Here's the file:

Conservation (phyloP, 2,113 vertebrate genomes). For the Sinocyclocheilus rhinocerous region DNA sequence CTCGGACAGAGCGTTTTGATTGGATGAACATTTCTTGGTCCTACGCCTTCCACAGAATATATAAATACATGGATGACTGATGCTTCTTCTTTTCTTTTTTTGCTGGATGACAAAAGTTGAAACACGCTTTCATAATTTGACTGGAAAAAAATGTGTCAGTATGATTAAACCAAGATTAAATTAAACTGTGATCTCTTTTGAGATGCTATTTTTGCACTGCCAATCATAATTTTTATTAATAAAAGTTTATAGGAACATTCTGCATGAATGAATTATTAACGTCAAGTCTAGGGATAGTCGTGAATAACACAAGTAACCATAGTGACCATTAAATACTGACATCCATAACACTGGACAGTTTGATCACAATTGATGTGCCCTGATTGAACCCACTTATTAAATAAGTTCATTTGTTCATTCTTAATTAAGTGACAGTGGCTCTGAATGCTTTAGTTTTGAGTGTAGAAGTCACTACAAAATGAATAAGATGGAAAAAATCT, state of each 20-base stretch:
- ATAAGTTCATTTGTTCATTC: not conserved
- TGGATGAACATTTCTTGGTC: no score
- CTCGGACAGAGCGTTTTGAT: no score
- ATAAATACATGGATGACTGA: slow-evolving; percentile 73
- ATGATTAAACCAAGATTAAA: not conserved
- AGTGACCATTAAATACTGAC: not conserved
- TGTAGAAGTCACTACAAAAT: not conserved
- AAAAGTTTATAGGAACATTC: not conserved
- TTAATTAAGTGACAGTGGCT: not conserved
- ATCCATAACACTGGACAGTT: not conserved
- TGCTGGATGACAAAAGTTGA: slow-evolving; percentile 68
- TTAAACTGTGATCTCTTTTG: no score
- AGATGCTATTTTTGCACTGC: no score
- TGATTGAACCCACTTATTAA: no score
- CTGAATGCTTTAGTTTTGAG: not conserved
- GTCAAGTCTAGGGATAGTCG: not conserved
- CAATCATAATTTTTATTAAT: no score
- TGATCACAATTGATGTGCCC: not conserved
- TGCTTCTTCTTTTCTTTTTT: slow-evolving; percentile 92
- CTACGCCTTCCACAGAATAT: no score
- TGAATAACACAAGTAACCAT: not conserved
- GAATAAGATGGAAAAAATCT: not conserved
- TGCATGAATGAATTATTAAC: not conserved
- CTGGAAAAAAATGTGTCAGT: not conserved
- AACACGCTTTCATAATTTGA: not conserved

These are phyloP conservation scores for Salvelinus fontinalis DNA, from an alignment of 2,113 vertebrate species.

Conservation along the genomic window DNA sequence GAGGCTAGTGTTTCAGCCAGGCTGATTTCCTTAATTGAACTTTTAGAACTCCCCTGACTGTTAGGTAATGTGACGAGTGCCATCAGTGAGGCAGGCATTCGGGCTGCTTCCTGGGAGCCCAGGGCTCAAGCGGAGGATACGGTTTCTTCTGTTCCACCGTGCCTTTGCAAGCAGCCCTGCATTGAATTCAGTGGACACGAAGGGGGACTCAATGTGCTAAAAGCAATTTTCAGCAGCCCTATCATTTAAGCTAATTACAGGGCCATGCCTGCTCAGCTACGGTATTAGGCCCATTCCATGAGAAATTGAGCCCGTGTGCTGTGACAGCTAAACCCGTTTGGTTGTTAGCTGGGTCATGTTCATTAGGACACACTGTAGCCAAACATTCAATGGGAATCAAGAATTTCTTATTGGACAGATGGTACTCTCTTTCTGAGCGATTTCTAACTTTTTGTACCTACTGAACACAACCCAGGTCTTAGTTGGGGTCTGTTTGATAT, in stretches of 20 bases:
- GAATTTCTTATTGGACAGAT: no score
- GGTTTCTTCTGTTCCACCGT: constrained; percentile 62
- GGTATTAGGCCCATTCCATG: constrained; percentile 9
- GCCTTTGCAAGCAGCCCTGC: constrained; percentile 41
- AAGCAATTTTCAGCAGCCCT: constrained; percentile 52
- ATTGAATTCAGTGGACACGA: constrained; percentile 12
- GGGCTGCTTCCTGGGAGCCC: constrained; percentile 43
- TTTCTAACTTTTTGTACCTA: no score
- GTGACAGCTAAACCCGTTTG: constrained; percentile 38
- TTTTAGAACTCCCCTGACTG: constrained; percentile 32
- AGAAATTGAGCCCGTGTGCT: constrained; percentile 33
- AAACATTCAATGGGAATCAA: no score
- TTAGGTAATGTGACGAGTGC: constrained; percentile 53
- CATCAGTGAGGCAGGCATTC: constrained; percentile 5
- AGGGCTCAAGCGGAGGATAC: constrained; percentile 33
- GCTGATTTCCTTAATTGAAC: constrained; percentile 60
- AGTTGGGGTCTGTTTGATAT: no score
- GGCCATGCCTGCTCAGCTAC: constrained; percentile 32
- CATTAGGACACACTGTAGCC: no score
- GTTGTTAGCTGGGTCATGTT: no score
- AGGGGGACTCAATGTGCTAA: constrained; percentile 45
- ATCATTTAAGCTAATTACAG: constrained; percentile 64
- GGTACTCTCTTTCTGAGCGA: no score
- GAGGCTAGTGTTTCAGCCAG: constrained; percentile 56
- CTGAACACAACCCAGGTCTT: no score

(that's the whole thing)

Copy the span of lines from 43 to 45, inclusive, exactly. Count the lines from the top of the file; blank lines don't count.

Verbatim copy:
- AGGGCTCAAGCGGAGGATAC: constrained; percentile 33
- GCTGATTTCCTTAATTGAAC: constrained; percentile 60
- AGTTGGGGTCTGTTTGATAT: no score